South America Braces for Influx of European Property Investors | Business| Economy and finance news from a German perspective | DW | 18.02.2007
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South America Braces for Influx of European Property Investors

The rapid devaluation of Brazilian and Argentine currencies since the 1990s has lured Europeans to act quickly on the renewed attractiveness of real estate in South America's largest economies.

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Brazil's cheap property is one of the South American power's less obvious attractions

"Argentina: Europe at a third of the price," says one investment-promoting internet blurb. Another market observer puts the prices as low as one-tenth of European prices.

While price is the key factor, cultural affinity also plays an important role, with the Portuguese drawn to Brazil and Spaniards and Italians to Buenos Aires, many to consolidate family ties.

In Argentina, where global tycoons have been buying up land in Patagonia since the 1990s, middle-income investment is concentrating in the more up-market areas of its capital.

"(Investors) consider that Buenos Aires is a very similar city to any European capital, but with much lower real estate values," Guillermo Rivanera, vice president of Tizado Propiedades, told the dpa news agency.

Preferred investment is in the pre-construction sale of large developments, and he said foreign interest has not yet had a significant impact on prices paid by locals in the city of more than 12 million.

Brazil and Argentina share several qualities: With high interest rates and a history of economic uncertainties, mortgages are relatively rare, and real estate is usually paid for in cash.

Brazil's real, valued 1-to-1 with the dollar in the mid-1990s, has fallen by more than half to 2.1 to the dollar. Argentina's peso, after being allowed to float in early 2002, dropped from 1-to-1 with the dollar to more than 3-to-1.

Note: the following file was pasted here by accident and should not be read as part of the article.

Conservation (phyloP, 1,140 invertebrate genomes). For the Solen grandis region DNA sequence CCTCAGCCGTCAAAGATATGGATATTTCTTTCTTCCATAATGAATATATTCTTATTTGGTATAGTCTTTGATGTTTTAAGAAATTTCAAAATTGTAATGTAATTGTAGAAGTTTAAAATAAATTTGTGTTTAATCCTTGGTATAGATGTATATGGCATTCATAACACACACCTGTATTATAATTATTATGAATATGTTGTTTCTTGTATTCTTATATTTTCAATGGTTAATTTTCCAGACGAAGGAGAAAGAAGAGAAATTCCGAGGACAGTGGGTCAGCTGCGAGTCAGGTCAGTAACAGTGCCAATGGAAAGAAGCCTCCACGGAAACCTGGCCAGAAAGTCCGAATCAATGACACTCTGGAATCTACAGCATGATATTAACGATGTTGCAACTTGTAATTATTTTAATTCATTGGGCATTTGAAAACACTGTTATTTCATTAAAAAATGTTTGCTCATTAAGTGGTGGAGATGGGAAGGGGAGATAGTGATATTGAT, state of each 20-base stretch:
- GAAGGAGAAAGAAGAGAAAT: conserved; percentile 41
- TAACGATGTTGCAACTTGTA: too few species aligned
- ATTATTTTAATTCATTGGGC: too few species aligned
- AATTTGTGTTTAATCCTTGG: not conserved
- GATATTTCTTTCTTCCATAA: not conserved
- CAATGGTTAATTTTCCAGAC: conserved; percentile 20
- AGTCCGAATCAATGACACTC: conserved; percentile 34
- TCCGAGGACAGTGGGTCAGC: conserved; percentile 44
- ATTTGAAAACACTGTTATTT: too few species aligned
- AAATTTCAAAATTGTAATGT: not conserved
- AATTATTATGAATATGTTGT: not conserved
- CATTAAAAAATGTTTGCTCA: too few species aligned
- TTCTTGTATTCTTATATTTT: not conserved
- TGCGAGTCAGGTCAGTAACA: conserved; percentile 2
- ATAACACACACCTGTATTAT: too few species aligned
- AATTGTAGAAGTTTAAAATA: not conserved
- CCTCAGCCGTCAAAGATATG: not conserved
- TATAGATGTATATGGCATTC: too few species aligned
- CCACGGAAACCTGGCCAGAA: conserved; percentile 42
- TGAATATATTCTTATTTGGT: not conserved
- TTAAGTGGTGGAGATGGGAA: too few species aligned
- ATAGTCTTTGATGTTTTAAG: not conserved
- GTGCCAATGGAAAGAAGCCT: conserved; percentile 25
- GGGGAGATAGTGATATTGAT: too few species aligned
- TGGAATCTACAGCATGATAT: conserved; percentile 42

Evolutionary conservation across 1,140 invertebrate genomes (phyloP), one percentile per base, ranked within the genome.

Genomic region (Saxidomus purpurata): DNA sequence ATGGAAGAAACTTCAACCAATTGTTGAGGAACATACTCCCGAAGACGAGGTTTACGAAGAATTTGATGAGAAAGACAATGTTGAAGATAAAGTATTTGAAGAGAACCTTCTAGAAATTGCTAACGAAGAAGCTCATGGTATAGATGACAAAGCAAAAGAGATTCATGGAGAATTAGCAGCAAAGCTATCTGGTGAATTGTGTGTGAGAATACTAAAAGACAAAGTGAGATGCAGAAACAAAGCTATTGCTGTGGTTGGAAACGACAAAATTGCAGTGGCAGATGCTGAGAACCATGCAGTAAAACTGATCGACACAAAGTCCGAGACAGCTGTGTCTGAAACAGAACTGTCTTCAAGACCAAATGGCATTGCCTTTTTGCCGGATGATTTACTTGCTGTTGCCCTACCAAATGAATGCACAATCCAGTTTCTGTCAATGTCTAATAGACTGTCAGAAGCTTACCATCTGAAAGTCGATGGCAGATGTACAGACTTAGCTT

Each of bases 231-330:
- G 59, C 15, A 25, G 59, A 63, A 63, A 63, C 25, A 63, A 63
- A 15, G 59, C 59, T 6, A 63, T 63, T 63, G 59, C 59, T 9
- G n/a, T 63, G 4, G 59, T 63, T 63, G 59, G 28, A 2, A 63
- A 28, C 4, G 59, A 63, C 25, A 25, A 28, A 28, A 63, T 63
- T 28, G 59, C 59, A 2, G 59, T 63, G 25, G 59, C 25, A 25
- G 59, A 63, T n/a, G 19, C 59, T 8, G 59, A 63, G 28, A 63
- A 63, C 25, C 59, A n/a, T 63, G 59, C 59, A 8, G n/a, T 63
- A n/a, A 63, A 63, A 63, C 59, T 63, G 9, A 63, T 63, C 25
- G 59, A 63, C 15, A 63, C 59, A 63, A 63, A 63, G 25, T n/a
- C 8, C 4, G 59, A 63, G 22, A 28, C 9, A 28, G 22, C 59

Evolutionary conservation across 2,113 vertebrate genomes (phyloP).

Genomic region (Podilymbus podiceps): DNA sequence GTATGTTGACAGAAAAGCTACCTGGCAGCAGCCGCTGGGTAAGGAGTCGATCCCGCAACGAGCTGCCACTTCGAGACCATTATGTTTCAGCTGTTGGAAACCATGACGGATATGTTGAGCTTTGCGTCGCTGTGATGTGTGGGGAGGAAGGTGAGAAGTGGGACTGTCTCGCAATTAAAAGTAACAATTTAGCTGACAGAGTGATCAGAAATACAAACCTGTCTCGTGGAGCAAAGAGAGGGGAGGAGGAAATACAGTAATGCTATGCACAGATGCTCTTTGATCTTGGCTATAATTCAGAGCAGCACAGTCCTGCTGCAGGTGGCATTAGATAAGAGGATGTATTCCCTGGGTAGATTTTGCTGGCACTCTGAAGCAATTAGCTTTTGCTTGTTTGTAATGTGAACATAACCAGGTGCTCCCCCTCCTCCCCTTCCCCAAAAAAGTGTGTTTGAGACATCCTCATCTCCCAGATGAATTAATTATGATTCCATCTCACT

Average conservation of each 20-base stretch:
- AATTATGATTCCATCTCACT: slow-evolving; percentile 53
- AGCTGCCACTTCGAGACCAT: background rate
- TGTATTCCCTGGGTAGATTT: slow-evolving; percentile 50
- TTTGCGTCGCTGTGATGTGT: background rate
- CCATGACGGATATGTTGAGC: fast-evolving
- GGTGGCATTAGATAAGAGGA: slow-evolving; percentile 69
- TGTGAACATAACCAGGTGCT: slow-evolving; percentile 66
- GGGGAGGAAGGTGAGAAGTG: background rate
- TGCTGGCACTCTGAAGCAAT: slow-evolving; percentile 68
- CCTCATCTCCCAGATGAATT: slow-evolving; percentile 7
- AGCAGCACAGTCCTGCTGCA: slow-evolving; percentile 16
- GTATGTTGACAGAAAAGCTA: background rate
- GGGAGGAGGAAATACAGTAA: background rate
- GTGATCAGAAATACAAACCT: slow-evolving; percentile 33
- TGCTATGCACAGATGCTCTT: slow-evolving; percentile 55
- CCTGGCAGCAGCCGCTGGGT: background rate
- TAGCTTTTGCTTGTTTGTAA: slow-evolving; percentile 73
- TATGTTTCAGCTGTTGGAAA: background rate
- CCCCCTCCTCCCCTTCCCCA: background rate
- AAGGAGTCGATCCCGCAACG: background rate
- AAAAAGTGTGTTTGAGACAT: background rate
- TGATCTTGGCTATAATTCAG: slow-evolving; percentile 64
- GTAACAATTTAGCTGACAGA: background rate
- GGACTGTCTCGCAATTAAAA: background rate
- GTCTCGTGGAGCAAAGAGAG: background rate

South America now a retirement destination

Buenos Aires Avenida 9 de Julio

Buenos Aires: Argentina's "European" capital

Meanwhile, the appreciating euro now punches more purchasing power in Latin America, but not enough to keep up with the soaring property values in traditional second-home or retirement destinations in southern Europe. Overcrowding in Spain, Portugal and Greece have eroded those countries' charm, making distant South America even more attractive.

"The scenery and beaches in Brazil are quite simply breathtaking, the cost of living (can range to) 20 percent lower than the average UK or European equivalents, property prices are incredibly cheap and the country is highly accessible," international property consultant AmberLand tells prospective buyers on its Web site.

Brazil places no restrictions on the purchase of real estate by foreigners, who are only required to have an identification number for fiscal purposes.

Argentineans fight to keep land out of foreign hands

Rürup-Kommission Rentenreform Ältere Damen auf Parkbank Senioren

These ladies could be sunning themselves in Rio

Argentina however bans foreigners from buying property within 100 kilometers of the country's borders. The purchase of huge tracts of land by tycoons like Ted Turner, Douglas Tompkins or Luciano Benetton, in fact, has stirred public sentiment. Author Gonzalo Sanchez claims in his book "Patagonia Sold" that at least 10 percent of Argentina's territory is in foreign hands.

With the influx of money, prices are starting to rise in Brazil. Foreign-driven development along Brazil's coast and a property boom in the country's northeast, around Natal and Recife, have boosted land prices substantially.

"In the cities, there is not so much difference," Brazilian real estate agent Johannes von Leiben told dpa. "Rio is expensive, Sao Paulo also, but they always were. The really big difference is at the beach, that's where prices went up in the last years."

In this context, some dare to point to Uruguay -- sandwiched between the regional giants and once known as "the Switzerland of South America" -- as next in line for a property boom.

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